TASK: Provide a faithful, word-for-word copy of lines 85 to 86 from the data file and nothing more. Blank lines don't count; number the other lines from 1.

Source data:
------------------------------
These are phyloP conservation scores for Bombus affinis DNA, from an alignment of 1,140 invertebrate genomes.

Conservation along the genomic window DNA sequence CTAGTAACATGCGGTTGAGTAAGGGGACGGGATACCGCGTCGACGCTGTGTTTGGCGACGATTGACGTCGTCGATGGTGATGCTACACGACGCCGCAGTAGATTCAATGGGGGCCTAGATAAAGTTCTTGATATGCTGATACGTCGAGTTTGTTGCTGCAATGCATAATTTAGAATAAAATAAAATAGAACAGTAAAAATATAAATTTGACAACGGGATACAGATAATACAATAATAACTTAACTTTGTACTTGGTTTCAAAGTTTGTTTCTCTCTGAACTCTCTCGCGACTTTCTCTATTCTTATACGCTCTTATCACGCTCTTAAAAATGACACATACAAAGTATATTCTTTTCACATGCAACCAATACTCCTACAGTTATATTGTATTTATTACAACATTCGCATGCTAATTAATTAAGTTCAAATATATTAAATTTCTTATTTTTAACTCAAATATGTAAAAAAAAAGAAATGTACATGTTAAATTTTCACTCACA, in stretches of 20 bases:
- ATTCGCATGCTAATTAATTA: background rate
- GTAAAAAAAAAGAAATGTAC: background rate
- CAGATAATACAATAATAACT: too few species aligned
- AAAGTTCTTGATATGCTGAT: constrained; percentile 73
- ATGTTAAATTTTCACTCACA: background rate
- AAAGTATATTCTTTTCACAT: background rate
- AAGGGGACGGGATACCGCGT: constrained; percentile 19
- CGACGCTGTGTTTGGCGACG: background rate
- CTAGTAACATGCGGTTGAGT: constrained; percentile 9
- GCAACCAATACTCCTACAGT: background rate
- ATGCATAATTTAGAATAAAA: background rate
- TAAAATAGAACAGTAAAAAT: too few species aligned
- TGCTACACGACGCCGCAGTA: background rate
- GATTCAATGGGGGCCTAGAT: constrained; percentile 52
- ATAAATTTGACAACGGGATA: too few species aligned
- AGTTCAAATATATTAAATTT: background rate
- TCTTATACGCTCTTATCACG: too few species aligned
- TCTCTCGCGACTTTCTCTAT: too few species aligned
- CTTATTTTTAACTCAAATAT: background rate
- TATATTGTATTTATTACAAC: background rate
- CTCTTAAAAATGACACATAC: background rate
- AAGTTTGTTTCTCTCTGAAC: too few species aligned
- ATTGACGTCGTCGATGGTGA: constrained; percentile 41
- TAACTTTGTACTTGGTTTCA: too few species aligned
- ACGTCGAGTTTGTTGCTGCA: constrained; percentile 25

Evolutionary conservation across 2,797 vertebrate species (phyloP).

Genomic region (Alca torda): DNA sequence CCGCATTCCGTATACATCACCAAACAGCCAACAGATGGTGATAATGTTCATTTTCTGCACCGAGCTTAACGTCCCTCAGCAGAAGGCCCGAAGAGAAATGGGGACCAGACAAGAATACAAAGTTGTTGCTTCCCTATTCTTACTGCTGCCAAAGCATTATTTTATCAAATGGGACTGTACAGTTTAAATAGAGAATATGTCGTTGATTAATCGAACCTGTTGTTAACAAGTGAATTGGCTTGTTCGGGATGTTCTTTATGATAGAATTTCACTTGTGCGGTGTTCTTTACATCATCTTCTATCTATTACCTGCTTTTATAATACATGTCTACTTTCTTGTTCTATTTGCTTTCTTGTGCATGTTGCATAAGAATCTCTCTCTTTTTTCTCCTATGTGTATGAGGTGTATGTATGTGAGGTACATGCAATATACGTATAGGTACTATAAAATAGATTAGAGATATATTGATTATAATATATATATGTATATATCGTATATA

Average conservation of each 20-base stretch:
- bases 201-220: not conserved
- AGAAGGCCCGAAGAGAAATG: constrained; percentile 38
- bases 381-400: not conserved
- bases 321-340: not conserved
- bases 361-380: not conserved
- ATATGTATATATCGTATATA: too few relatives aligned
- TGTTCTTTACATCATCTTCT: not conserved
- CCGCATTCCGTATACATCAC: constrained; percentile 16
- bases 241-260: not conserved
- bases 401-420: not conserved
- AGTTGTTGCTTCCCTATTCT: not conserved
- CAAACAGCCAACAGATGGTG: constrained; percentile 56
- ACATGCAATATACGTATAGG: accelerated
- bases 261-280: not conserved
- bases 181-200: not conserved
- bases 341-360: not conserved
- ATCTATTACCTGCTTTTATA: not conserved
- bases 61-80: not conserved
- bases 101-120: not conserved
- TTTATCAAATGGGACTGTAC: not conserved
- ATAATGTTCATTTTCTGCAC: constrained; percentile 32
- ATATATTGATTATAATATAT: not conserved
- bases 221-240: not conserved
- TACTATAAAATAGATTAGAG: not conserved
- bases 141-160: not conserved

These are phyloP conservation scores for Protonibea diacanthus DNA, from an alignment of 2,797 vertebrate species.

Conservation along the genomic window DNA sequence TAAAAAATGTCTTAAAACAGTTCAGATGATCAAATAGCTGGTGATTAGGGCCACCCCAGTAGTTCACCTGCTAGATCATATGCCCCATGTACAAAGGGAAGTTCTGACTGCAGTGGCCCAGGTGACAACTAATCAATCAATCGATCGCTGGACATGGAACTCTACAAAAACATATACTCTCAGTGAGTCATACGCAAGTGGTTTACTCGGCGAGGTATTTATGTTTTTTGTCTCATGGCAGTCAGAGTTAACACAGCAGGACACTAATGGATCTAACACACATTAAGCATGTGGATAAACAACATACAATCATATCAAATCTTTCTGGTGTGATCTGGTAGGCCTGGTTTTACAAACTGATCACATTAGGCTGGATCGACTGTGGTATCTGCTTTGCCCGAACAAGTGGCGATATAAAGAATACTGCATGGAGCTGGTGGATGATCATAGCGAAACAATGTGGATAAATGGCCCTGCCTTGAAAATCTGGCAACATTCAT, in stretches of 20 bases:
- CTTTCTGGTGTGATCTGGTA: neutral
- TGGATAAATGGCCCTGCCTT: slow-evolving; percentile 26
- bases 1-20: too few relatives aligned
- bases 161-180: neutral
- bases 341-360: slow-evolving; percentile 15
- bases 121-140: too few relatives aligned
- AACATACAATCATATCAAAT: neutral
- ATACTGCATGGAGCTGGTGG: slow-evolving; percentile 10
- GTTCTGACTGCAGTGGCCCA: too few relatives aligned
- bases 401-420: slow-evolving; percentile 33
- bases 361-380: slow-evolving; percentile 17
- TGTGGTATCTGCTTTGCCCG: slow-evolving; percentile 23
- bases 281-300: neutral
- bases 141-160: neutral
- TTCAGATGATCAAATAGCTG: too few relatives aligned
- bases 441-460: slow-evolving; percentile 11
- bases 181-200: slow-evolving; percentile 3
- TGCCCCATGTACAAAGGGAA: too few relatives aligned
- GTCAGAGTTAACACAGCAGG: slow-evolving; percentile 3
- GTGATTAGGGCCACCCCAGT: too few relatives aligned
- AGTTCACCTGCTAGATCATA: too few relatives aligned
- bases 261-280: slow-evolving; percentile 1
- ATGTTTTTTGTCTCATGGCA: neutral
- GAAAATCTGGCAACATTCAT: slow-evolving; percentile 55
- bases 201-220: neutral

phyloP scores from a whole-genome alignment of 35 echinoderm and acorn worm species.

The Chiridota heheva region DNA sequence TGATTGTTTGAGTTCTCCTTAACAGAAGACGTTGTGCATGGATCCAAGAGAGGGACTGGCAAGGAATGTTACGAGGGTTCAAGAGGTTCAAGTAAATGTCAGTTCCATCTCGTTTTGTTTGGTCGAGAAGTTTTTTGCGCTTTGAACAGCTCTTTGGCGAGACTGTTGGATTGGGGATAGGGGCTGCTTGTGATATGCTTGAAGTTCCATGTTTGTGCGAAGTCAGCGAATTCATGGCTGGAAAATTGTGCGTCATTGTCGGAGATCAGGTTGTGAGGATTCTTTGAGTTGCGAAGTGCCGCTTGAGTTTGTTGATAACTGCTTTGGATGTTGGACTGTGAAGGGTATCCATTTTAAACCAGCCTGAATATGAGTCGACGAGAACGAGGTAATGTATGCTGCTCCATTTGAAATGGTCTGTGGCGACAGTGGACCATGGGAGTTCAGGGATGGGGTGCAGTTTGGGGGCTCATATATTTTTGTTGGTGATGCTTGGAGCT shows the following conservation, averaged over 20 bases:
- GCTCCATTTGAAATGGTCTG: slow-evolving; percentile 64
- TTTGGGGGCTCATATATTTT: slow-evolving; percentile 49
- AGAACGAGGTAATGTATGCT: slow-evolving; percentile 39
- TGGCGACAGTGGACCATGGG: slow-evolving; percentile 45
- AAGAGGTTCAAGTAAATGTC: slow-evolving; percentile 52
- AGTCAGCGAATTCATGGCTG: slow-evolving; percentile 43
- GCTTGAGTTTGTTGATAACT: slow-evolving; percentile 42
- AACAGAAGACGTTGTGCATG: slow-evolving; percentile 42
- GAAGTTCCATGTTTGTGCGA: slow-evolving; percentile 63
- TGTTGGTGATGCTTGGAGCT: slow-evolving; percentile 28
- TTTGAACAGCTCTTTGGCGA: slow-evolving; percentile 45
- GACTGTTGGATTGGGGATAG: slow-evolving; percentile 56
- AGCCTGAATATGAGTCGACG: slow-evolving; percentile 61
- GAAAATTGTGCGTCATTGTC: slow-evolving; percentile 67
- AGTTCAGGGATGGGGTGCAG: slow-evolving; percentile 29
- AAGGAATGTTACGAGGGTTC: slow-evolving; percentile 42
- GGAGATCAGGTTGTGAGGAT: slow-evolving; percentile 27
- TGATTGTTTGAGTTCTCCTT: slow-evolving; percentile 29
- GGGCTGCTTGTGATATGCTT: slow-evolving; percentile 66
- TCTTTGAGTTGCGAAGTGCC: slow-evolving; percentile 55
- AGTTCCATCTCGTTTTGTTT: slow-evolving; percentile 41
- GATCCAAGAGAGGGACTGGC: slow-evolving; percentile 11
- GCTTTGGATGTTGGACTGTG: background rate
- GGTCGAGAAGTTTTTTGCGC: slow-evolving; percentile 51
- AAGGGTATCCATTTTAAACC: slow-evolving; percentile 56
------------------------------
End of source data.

- GCTCCATTTGAAATGGTCTG: slow-evolving; percentile 64
- TTTGGGGGCTCATATATTTT: slow-evolving; percentile 49